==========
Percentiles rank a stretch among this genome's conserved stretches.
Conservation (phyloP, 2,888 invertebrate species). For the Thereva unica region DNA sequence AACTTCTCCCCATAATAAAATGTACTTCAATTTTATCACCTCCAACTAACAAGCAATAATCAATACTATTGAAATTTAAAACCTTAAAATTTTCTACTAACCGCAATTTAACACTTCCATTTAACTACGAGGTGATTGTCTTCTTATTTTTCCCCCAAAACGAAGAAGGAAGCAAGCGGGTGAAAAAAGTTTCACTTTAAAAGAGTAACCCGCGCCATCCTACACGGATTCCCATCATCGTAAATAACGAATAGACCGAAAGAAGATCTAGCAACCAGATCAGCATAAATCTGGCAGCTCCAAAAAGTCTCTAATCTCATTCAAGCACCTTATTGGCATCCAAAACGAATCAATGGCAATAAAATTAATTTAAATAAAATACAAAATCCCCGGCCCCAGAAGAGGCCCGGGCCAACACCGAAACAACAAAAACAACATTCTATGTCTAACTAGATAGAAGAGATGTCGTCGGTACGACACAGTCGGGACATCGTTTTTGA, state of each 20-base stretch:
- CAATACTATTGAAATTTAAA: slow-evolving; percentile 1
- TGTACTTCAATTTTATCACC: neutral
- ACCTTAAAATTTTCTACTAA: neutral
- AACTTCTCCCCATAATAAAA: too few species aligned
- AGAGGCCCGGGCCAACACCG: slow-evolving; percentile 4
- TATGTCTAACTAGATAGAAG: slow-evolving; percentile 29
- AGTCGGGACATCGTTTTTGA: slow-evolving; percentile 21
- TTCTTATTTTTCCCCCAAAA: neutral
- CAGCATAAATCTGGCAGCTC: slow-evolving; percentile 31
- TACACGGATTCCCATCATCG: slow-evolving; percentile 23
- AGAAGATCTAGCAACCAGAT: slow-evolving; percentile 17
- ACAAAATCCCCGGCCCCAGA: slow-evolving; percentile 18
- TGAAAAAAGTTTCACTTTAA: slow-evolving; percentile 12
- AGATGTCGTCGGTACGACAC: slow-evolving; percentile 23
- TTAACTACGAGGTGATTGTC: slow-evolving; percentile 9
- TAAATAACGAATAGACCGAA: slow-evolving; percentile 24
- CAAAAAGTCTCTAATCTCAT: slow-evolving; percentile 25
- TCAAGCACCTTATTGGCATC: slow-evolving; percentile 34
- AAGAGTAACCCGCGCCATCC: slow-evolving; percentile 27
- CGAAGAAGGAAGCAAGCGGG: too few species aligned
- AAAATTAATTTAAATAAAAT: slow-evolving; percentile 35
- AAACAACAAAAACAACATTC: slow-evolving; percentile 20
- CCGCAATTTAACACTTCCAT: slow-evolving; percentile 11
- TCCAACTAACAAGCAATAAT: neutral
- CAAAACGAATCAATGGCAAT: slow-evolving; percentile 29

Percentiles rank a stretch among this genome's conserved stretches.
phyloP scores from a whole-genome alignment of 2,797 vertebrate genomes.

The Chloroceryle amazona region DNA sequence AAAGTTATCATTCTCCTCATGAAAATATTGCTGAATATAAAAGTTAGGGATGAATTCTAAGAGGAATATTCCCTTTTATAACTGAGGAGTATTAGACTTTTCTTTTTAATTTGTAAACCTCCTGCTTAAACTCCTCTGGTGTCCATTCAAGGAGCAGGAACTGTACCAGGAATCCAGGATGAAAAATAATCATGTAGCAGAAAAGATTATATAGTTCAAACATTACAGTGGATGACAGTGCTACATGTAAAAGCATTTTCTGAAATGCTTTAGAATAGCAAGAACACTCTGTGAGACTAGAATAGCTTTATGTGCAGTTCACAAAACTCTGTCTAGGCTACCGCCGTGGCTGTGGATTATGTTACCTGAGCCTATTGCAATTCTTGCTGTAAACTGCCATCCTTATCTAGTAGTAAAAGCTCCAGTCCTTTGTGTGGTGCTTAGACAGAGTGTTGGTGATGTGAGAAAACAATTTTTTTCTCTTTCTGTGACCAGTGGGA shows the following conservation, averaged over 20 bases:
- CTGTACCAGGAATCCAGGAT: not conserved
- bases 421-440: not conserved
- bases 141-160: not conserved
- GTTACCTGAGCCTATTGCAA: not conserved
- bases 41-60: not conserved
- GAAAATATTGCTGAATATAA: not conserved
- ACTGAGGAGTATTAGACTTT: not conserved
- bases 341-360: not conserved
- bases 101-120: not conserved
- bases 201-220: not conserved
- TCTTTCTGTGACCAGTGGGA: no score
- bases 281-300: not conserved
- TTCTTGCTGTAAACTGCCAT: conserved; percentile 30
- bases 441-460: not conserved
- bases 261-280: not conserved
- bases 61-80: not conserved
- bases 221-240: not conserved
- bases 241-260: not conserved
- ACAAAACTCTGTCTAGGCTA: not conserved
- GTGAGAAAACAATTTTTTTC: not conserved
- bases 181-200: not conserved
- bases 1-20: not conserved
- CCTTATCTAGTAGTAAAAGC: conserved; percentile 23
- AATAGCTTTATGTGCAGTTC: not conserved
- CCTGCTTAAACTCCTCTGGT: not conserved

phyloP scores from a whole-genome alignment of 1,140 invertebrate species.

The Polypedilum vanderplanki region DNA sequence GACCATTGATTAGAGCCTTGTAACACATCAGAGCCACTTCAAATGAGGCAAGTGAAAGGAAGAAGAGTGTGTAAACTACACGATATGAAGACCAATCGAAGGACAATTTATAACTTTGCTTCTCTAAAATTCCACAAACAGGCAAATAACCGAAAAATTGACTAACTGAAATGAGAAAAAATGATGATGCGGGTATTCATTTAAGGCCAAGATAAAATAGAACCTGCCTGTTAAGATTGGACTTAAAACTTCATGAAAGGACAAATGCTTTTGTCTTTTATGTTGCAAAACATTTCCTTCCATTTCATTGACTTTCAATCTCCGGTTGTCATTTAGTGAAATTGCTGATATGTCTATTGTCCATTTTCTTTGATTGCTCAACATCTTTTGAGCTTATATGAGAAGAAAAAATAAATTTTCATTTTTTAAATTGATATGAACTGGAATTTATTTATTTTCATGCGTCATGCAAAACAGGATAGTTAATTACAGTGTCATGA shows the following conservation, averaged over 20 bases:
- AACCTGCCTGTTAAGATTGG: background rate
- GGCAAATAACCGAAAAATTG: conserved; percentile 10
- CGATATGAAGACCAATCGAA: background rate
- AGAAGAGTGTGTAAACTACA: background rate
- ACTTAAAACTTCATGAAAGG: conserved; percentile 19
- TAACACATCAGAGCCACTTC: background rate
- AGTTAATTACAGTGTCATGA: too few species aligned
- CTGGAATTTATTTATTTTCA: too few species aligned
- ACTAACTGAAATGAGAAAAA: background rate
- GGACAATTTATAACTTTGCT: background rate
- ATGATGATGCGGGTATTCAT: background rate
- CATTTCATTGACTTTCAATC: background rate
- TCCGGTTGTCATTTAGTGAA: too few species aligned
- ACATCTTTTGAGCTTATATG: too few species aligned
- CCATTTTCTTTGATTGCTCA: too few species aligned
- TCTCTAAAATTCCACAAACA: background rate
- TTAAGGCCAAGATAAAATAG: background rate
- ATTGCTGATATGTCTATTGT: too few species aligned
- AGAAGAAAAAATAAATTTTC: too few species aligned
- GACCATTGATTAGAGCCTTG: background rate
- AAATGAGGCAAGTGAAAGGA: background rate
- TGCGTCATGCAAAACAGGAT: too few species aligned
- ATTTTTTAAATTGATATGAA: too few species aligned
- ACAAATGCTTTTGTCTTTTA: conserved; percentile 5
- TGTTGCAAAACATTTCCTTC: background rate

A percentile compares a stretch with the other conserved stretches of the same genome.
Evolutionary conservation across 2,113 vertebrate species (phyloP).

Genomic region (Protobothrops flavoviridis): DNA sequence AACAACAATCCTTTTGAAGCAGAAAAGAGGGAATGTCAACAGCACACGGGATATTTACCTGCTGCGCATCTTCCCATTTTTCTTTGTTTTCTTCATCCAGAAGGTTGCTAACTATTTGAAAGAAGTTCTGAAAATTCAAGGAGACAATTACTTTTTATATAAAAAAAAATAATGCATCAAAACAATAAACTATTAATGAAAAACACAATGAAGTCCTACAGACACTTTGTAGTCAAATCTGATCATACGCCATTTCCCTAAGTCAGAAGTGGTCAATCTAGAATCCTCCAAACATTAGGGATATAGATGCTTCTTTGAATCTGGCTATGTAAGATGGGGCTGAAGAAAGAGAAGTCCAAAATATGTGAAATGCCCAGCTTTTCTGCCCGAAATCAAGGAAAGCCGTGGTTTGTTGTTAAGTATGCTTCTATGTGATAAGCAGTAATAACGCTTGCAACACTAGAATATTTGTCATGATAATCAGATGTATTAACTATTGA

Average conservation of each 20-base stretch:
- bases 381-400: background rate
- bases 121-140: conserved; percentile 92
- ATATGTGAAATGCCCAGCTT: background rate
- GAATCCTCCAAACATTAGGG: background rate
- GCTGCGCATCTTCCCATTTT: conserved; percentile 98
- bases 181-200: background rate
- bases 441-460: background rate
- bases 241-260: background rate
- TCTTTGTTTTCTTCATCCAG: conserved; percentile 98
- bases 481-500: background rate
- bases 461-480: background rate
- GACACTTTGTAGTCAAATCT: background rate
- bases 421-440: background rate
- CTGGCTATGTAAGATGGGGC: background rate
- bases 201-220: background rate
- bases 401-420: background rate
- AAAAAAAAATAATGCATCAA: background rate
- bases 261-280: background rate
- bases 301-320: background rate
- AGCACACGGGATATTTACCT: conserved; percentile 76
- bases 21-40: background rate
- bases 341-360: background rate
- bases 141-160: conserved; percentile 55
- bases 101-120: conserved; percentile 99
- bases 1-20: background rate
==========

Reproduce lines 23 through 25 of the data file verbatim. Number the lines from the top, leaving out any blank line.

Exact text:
- AAAATTAATTTAAATAAAAT: slow-evolving; percentile 35
- AAACAACAAAAACAACATTC: slow-evolving; percentile 20
- CCGCAATTTAACACTTCCAT: slow-evolving; percentile 11